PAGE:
For translocations, generally low values were observed in the second analysis, except in the case of R17 (Exposure to radiation), which showed a positive value of 4 units. R11 showed a positive value of 2 units. All other risks showed changes of 1 (+/-1) unit, or retained their position.

R13 was the first risk in order of frequency, as also seen in the reference pattern. Accordingly, this risk showed no translocation and a significant AR, which led to the programme placing it in the first phase (as described in the Method).

Based on the aforementioned results, the BIOIN programme proposed a phased prioritisation (Table V).



Excess Advanced Equal Backward 1 2 R17, R13 R7, R8, R12, R4
Equal Advanced Equal Backward 3 4 R11 R19
Defect Advanced Equal
Backward 5 R18, R14, R15, R9, R5, R6, R3, R10, R16, R2, R1

Figure 3 Services Subsector (SS) vs SIAS Polygonal Lines. 

The Services Subsector vs. SIAS comparison is shown in Figure 3, and the dual comparison between the two sectors in Figure 4.

Figure 4 Services Subsector (SS) vs SIAS Dual Comparison. 

The highest deviation was observed for R17 (Exposure to radiation, 14.9), followed by R13 (Overstrain, 7.6); R12 (Accidents involving mobile machinery and traffic, 6.3); R11 (Entrapment by or between objects, 4.9); R19 (Accidents caused by living beings, 4.9); R1 (Falls of persons from a height (at different level), 4.8); R2 (Slips, trips, falls of persons (at one or same level), 3); and R7 ( Collision with stationary objects, 2.8).

Regarding translocations, positive values (advanced) were observed for R19 (3 units), R1, R8, R11, R17, and R14 (2 units), and R3 (1 unit).

Based on these data, the BIOIN programme proposed another phased order (Table VI).

TABLE VI Phases SS vs SIAS. 

Excess Avanced Equal Backward 1 2 R17, R13, R19, R11, R1 R12, R2, R7
Equal Avanced Equal Backward 3 4 R14 R6, R15, R18
Defect Avanced Equal 5 6 R8, R3, R4
Backward 7 R16, R5, R10, R9


Our findings emphasise the importance of the risk posed by R17 (Radiation) within the workplace. This risk was very uncommon in the reference pattern (ACSOM G), and as reported by Adesanya et al. (2014), poses very little danger to the general population. However, in both SIAS and SS a significant increase was observed in R17 (Radiation) with respect to the reference pattern, resulting in the highest deviation value for SIAS (AR= 37.6). It would be inconceivable that, given the high value of the contrast, this could pass unnoticed. Moreover, despite being a near-irrelevant risk in ACSOM G, in SIAS R17 (Radiation) is found in the DELTA database declarations at a higher frequency than R6 (Treading on objects, piercing, cuts, etc.), R15 (Exposure to electrical contact), R14 (Exposure to thermal contact heat strain) and R18 (Explosions and fires). This observation is in line with the concern that those working in the aerospace sector, and in aircraft maintenance and passenger control, may be exposed to ionising radiation (essentially cosmic radiation and industrial X radiation) (Garcia and Gartman 1998, Patterson and Rayman 1998, Griffiths and Powell 2012).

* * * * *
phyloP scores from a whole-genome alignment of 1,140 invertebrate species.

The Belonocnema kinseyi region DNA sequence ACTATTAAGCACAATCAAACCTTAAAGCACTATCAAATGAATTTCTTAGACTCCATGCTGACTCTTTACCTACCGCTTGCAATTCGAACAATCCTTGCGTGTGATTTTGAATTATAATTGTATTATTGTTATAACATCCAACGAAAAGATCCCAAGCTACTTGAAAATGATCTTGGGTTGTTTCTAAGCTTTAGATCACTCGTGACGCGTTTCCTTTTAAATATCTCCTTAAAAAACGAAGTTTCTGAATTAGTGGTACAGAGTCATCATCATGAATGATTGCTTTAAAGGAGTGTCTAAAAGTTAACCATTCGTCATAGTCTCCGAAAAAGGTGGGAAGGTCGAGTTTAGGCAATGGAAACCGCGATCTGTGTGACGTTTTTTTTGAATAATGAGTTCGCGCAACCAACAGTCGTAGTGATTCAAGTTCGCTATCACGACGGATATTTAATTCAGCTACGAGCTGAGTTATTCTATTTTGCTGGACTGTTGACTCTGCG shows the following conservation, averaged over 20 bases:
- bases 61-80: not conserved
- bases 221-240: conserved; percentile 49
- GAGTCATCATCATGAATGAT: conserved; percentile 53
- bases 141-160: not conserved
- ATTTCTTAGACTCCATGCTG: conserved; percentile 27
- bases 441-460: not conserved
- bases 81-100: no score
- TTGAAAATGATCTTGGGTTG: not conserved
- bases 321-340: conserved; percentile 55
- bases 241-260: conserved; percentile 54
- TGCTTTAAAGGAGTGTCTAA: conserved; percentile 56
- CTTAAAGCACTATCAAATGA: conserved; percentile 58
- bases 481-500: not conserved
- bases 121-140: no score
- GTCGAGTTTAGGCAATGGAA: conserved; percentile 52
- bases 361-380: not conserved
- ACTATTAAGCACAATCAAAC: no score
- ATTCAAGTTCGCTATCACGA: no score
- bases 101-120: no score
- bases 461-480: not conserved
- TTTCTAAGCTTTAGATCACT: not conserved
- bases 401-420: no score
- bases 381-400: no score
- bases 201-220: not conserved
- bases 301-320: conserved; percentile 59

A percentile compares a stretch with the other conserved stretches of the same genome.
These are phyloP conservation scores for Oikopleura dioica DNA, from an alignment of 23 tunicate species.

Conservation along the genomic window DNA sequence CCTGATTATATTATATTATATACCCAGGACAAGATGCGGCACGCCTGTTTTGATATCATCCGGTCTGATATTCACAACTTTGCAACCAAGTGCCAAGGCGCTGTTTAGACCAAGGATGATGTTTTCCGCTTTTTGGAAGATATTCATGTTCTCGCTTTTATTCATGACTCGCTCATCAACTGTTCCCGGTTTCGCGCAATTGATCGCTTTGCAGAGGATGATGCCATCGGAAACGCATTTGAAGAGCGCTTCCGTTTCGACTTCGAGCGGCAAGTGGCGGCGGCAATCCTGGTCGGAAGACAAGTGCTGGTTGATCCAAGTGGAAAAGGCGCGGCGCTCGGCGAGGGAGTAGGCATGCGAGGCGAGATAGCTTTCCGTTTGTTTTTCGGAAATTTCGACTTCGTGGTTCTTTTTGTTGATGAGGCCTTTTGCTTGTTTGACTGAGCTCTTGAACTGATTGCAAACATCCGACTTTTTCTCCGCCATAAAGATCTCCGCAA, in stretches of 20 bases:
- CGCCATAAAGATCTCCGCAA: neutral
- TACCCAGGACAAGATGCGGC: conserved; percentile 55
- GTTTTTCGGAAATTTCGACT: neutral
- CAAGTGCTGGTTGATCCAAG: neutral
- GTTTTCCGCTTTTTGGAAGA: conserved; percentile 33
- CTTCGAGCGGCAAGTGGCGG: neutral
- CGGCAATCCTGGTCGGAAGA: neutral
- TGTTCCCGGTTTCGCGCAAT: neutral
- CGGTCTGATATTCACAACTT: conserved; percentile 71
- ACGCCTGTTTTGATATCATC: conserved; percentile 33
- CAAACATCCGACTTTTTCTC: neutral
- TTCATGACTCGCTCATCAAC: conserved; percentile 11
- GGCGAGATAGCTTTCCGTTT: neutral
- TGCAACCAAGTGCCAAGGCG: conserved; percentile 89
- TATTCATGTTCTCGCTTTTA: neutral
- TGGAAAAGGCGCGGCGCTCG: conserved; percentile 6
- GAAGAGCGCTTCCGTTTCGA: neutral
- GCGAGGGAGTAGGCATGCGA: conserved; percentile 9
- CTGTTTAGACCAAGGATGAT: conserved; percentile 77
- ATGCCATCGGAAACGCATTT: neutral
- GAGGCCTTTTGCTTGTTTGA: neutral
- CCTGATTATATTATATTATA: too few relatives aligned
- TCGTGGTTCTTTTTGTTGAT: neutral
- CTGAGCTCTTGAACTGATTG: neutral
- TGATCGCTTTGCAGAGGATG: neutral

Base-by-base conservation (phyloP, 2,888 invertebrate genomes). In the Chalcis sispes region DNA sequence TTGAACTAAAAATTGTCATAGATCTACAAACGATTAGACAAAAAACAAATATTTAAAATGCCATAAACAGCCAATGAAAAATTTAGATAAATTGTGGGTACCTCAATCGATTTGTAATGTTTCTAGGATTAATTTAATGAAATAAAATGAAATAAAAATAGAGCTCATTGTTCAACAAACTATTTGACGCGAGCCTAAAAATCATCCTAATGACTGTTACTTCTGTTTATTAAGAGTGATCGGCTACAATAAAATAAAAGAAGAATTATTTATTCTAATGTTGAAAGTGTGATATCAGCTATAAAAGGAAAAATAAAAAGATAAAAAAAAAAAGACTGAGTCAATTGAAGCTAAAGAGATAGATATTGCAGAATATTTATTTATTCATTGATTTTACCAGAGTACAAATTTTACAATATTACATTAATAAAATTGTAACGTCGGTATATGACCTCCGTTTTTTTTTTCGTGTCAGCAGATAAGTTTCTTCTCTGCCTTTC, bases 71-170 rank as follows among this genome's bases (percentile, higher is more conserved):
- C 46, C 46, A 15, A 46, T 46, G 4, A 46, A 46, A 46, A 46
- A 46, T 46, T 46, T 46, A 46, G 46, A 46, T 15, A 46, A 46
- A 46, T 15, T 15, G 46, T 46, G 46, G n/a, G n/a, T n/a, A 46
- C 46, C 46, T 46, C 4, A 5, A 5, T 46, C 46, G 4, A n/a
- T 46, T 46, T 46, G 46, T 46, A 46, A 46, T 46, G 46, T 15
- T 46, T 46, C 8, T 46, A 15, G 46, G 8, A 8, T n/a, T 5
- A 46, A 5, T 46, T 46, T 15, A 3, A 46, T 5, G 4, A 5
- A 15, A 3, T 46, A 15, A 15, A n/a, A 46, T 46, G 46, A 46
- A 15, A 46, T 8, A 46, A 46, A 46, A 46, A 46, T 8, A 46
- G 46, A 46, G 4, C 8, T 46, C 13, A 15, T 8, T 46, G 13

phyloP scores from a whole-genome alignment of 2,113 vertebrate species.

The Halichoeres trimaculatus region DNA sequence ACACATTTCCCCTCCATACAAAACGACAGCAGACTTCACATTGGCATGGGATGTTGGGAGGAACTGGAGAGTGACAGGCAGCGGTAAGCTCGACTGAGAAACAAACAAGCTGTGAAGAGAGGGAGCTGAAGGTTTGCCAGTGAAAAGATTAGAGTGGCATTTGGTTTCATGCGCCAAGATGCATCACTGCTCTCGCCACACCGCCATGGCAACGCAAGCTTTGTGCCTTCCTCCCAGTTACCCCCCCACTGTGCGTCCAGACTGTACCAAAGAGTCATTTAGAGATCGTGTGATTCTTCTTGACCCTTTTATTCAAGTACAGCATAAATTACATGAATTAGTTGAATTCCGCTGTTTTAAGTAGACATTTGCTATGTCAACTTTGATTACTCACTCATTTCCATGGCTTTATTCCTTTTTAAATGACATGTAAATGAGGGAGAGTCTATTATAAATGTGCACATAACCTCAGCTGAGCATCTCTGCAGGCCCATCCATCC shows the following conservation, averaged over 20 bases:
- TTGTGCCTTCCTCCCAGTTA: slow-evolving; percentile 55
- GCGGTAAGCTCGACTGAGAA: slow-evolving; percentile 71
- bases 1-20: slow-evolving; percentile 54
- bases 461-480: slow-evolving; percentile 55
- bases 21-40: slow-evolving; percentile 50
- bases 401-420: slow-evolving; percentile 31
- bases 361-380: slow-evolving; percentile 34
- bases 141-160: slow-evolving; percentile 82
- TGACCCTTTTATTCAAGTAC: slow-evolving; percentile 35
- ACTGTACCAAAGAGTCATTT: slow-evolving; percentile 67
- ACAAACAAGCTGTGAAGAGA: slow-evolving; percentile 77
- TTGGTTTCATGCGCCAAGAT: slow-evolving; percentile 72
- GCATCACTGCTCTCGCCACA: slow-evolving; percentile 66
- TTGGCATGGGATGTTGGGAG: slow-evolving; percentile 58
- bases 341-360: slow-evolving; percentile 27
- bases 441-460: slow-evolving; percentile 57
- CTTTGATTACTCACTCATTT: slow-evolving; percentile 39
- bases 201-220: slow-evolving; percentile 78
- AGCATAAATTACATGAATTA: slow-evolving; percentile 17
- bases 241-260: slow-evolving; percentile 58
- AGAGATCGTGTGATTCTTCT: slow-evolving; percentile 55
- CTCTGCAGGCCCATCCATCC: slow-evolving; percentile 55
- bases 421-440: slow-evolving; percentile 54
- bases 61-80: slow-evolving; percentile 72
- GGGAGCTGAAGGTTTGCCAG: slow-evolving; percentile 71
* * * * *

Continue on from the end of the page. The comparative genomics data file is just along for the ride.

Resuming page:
The SS vs. SIAS comparison revealed a high deviation value for R17 (AR =14.9), which occurred at a higher frequency than R16 (Exposure to chemical substances) and R10 (Projections of fragments or particles), underscoring the importance of this risk in the Services Subsector.

Another significant risk is R13 (Overstrains), for which the second highest positive AR value was detected in both the SIAS vs. ACSOM G and SS vs. SIAS comparisons. This finding confirms the importance of R13 in aerospace activity (Gaona 2010); this risk was the most frequent in both sectors (SIAS and SS), as well as in ACSOM G. Moreover, the AR values for each "sector" with respect to the reference pattern were positive and significant. These results are in good agreement with the literature on "overstrain" (Briggs 1998). In the general population, the seriousness associated with R13 is moderate (Adesanya et al. 2014).

R19 (Accidents caused by living beings) was positioned third in terms of vulnerability, which Adesanya et al. (2014) also considers a moderate risk. Comparison of SS with SIAS revealed a translocation of 3 units and an AR of 4.9 for this risk, supporting the risk prevention measures against insects proposed by the WHO (WHO 2012). The influence of transport on the increase in infectious diseases was demonstrated by Gestal Otero (1997). Within the category of "Accidents caused by living beings" physical attacks by passengers on flight crews, mainly cabin staff, should also be considered ( Rojas and Solano 2007).